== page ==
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TSC students get new perspective on Holocaust
Sue Scott

World Literature and AP Biology students at McCutcheon High School toured Auschwitz, a NAZI World War II concentration camp with Holocaust survivor Eva Kor as their guide. The experience was made possible through filmmaker Ted Green’s virtual reality documentary and WFYI in Indianapolis. Green shared stories of getting to know Kor while making the film before students put on headsets to get a personal perspective.

The Eva Virtual Reality Tour provides students with a 360-degree experience at four locations in Auschwitz that were central to Eva’s story: the selection platform, the blood lab, barracks and the spot where Eva announced her forgiveness.

“Visiting the barracks was haunting for many students, and they told me they could better understand the fear and isolation that are described in the testimonies,” says English teacher Stella Schafer. “They are grateful for the experience and thought their learning about the Holocaust was taken to a higher level.”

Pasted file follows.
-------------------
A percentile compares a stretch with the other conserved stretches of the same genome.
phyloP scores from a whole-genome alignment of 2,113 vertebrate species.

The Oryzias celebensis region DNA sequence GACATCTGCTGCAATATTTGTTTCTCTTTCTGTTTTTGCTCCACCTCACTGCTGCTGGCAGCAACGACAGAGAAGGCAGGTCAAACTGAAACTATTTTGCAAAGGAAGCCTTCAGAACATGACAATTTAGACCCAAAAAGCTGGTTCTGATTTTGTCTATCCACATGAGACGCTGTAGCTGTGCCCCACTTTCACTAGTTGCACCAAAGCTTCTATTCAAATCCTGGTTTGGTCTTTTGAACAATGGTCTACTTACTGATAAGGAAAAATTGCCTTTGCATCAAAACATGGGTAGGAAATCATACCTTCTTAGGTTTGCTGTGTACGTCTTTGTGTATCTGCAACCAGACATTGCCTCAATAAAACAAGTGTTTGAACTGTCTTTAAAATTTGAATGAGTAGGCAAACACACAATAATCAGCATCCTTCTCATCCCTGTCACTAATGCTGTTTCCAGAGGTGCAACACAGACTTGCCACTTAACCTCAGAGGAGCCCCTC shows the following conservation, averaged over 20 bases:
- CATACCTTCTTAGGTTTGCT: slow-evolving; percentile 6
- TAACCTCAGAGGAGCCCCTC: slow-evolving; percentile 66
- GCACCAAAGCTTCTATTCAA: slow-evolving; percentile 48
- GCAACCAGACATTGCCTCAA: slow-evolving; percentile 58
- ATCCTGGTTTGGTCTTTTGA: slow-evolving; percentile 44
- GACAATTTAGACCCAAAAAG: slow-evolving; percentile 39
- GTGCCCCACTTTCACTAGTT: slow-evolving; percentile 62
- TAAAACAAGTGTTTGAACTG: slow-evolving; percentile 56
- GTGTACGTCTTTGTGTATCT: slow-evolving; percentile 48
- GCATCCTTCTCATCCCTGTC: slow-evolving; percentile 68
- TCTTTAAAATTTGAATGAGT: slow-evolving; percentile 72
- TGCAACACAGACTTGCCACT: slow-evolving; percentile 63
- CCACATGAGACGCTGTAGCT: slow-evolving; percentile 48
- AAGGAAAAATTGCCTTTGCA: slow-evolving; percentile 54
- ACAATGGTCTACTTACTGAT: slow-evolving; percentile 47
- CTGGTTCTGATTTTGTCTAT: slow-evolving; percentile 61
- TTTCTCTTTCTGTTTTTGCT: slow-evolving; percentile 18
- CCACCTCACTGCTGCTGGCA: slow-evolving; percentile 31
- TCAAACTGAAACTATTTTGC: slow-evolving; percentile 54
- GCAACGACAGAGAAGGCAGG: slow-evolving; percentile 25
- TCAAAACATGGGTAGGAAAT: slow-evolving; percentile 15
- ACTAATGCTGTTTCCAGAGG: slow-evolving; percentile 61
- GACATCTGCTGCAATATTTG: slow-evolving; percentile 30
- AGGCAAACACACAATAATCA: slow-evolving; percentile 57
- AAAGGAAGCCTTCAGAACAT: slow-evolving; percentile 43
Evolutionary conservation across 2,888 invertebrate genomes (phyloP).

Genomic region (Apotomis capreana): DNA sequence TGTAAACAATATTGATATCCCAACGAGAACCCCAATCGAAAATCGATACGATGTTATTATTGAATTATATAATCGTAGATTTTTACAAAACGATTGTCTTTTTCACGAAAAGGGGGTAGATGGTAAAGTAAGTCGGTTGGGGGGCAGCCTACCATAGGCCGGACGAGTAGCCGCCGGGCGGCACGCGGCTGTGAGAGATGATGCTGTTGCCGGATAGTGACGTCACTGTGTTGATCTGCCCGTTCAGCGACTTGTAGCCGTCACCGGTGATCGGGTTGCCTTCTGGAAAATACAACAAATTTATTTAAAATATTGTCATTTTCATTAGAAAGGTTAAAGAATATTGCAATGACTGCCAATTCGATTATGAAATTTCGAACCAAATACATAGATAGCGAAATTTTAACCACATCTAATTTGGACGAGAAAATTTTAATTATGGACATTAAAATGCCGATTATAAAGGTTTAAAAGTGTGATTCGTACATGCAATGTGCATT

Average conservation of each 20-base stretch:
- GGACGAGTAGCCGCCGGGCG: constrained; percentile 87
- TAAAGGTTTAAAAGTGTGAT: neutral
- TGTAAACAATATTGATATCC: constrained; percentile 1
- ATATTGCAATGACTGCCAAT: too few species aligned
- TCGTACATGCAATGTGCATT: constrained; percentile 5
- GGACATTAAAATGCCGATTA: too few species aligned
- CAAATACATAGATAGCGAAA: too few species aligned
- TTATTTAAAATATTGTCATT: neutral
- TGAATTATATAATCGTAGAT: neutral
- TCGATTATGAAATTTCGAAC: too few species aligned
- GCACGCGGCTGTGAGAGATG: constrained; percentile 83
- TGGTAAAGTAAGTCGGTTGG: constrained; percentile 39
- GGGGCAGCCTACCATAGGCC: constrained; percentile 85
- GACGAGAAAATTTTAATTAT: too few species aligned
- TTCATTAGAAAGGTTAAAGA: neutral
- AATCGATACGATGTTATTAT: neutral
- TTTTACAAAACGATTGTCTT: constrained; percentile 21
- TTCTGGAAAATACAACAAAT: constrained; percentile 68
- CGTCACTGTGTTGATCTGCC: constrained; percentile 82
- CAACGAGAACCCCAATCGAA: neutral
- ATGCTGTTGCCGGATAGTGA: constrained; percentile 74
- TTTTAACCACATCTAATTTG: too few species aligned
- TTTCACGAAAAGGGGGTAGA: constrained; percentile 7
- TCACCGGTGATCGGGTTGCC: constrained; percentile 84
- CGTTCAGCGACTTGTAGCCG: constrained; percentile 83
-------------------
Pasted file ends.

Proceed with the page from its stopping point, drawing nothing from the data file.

The activity fit in well for Abi Bymaster’s AP Biology class studying clinical trials and ethics. “Eva's story and the virtual reality interactive activity provided us pause for reflection, a chance to recognize those who unwillingly gave the ultimate price for medical advancements, and to encourage students to think morally, act bravely and make sound decisions as they move into adulthood,” says Bymaster.

“These lessons are so important because the Holocaust was a systematic process of intolerance and hatred that led to the violation of human rights which resulted in genocide,” says Schafer. “I want my seniors to be able to recognize the warning signs so they can be the next generation empowered by education to speak out and stop this from happening in the future, especially when we see so much bigotry in the world today.”

Green concluded each session with a challenge: “While Eva is no longer with us, we can all learn something from her legacy. What can you do to make the world a better place?”

Producer Ted Green talks to students